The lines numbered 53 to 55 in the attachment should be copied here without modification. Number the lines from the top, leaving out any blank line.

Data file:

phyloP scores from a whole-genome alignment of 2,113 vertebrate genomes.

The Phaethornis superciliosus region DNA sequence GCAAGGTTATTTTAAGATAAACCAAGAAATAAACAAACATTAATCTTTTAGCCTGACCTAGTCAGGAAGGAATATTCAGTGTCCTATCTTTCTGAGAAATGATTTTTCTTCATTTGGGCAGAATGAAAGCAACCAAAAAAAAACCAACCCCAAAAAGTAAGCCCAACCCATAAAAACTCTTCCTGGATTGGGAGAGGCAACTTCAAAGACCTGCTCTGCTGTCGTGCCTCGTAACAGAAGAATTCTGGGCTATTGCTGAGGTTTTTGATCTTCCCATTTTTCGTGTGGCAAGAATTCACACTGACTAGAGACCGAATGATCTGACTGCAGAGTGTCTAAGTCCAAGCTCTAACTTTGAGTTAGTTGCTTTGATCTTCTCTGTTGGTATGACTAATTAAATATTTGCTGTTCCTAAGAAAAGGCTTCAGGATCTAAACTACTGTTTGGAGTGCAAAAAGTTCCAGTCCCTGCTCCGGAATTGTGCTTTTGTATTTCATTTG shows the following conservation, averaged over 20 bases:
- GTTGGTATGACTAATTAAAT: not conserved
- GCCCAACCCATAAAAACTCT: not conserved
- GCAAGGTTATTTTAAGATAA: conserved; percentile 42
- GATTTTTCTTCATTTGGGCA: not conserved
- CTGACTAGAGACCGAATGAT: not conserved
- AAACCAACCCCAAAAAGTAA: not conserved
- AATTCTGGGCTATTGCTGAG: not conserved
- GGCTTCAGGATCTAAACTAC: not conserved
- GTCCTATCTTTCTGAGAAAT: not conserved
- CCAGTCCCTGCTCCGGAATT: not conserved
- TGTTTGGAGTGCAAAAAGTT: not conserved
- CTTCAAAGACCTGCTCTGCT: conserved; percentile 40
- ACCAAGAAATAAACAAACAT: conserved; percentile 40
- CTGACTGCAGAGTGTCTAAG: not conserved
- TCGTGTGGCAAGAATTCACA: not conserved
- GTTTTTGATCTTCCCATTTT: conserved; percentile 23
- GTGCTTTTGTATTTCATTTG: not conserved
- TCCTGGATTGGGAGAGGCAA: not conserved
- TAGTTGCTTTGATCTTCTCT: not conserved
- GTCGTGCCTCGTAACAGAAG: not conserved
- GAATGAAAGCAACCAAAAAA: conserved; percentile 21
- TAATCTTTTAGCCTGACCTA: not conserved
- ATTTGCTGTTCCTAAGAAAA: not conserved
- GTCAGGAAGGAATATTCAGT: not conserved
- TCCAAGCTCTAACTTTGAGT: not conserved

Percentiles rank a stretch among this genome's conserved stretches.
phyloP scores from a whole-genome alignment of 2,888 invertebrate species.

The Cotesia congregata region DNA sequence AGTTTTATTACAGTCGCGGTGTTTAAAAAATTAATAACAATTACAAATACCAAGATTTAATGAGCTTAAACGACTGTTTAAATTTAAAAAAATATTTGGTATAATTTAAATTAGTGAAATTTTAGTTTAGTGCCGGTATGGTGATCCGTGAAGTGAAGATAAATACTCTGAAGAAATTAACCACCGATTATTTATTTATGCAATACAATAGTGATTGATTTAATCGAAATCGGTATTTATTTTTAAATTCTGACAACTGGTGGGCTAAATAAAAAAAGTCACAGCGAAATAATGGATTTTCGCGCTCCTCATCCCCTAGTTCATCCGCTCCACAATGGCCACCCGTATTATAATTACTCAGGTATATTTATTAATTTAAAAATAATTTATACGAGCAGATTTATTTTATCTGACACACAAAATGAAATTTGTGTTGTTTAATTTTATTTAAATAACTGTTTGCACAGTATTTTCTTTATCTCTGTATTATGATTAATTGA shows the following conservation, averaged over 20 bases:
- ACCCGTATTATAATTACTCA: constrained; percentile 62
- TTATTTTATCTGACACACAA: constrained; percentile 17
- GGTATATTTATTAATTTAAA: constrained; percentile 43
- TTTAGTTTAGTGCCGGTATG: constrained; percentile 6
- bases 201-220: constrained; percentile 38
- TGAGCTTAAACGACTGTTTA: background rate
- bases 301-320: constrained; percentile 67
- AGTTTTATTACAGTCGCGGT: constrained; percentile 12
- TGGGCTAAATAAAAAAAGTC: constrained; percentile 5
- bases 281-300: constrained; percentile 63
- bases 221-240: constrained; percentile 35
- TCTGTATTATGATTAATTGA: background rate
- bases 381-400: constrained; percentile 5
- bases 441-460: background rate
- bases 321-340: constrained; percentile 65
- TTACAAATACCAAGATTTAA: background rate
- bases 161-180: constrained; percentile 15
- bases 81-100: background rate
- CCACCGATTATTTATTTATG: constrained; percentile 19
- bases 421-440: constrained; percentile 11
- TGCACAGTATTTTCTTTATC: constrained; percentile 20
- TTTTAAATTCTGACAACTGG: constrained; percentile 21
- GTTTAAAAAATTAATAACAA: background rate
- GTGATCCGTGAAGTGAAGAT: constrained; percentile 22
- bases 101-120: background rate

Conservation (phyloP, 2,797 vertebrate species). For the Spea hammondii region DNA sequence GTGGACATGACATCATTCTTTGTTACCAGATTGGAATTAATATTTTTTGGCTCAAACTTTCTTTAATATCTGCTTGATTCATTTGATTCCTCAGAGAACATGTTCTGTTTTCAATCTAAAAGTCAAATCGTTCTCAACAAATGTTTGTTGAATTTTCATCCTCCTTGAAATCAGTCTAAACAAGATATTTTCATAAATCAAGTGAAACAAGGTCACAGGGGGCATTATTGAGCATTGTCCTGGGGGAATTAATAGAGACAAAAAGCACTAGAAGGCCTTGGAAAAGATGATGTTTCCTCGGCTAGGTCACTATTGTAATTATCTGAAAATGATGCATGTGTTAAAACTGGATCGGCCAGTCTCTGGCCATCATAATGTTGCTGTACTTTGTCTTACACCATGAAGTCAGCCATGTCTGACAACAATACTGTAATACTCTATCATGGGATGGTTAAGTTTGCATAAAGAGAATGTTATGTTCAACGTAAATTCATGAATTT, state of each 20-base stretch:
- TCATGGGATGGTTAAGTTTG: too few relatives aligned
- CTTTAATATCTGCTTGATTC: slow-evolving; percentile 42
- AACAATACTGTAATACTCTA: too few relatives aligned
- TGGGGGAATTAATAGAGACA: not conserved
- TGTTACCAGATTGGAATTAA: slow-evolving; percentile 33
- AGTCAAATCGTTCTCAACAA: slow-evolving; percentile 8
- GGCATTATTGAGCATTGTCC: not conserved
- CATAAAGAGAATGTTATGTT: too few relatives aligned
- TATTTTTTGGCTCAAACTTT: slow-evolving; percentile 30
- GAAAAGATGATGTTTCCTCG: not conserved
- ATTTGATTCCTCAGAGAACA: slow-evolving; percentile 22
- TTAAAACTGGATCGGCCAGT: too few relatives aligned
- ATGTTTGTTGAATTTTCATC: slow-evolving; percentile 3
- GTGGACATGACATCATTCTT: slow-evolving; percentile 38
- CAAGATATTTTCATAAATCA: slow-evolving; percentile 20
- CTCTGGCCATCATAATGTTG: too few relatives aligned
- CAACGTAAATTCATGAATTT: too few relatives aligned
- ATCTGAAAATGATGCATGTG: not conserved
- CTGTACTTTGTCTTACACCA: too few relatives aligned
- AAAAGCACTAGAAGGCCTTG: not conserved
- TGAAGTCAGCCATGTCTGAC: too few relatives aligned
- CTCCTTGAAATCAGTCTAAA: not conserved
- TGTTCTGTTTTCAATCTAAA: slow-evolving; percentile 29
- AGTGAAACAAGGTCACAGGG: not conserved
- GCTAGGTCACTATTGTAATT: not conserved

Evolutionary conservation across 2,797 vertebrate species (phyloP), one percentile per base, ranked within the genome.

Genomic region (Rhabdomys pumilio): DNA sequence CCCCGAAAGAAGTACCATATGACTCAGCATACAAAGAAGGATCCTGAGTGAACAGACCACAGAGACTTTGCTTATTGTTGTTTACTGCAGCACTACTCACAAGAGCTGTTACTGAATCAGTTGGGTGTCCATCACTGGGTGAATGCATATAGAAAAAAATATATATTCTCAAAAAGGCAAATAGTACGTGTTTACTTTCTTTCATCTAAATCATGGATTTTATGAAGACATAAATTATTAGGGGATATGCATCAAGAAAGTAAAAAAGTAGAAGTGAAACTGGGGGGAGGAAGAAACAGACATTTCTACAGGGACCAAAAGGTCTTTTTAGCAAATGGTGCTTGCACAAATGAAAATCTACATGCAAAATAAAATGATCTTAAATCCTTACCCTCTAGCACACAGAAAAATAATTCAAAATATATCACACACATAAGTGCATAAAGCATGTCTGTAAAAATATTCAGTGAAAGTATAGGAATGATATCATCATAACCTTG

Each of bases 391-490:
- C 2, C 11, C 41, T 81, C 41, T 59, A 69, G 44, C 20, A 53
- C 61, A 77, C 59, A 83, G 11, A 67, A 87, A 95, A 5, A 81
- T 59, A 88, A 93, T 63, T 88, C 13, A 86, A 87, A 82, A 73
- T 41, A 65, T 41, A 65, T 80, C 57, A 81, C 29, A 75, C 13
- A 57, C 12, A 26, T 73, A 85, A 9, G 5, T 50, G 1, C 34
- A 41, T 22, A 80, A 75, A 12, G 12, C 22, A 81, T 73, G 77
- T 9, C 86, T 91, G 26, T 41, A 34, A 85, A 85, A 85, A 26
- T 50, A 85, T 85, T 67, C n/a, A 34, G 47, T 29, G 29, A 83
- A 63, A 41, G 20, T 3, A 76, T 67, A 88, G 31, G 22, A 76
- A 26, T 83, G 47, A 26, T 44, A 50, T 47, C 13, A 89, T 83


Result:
- GTTTAAAAAATTAATAACAA: background rate
- GTGATCCGTGAAGTGAAGAT: constrained; percentile 22
- bases 101-120: background rate